When it comes down to it, Marks tend to just slow things down. The Decker is going to try a few times to get a Mark, and the moment they fail, they are probably just going to reboot, and try again. It’s a time sink, especially if all it is going to take is a few re-rolls for the Decker to get the information he needs. This is also important when it concerns information that will help the story progress. The group needs to hack a the video cameras along a route to monitor traffic, and if they fail to accomplish that, then it’s going to delay the game. At times like this, it’s more important that the group get the info they need, instead of how they get the info. So speeding things up a little and letting the Decker actually accomplish what he’s supposed to do are a good thing.
In non-combat situations, or situations where there’s little to no risk or retaliation, then there is little point to slow things down for Mark acquisition. Just let them Edit File to copy something, or Reboot the vending machine long enough to try to jack a Soy-Fizz Soda without the security notifying anyone. Having to stop and go for the 1 to 3 marks, hack again, wait, reboot, hack again.. they are pretty much rolls that really don’t have to happen. Now, I say Non-combat situations, unattended devices, etc. If there is a chance that someone will notice, and there may be repercussions, then you should take the time to go through the process with Marks, especially if it is during a Combat Turn, where other Players will be participating as well. Also, Marks often provide bonus effects to some matrix Actions that will be used more in Combat Situations, so you don’t want to deny those to your Decker.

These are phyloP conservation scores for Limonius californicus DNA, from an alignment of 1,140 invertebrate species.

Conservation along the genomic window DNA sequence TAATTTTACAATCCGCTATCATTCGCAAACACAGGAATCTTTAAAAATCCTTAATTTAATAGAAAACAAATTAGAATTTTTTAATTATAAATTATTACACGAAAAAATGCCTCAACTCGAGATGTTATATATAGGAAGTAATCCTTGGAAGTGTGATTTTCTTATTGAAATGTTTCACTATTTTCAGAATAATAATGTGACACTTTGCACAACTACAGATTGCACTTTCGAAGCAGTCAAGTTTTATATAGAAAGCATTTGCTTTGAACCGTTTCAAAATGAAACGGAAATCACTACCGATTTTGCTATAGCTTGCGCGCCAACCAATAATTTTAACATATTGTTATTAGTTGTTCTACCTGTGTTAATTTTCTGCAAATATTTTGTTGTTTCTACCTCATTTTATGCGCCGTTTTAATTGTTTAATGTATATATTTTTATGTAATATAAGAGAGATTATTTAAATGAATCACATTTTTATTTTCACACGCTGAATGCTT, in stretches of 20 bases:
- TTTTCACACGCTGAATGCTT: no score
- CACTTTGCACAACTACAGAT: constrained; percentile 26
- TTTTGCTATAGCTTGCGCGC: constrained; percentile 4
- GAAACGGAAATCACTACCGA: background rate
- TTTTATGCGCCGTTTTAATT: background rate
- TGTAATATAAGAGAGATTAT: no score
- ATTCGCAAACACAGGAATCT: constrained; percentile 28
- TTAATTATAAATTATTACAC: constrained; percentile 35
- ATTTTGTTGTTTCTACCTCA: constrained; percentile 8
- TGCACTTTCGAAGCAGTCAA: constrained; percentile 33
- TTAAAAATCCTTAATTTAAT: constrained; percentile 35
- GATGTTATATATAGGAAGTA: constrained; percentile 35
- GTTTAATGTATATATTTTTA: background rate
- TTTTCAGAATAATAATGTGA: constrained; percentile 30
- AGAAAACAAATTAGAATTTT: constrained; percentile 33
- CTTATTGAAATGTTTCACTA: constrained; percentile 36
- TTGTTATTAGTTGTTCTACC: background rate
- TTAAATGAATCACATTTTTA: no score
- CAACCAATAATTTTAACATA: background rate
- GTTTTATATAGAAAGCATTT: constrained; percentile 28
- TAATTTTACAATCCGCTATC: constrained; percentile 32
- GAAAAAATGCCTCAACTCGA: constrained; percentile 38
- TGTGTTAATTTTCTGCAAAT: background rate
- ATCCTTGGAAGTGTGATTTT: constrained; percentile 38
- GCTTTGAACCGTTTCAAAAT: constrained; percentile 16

Just as taking the time to make the rolls to acquire Marks can slow things down, so can the GM’s dice. In the situation in my game, the Decker was rolling 10-12+ dice, sometimes with an Agent assisting for extra dice, against my 4-6 dice depending on whether it was a Rating 2 or 3 device. And despite sometimes him rolling double my dice pool, luck was on my side. However, it was information that they kind of needed to progress the story. So again, it just slowed things down. He’d roll to try to Mark it, and he’d get the first Mark, then fail on the second several times, and then OS would increase, so he’d reboot, start again. Wasted time.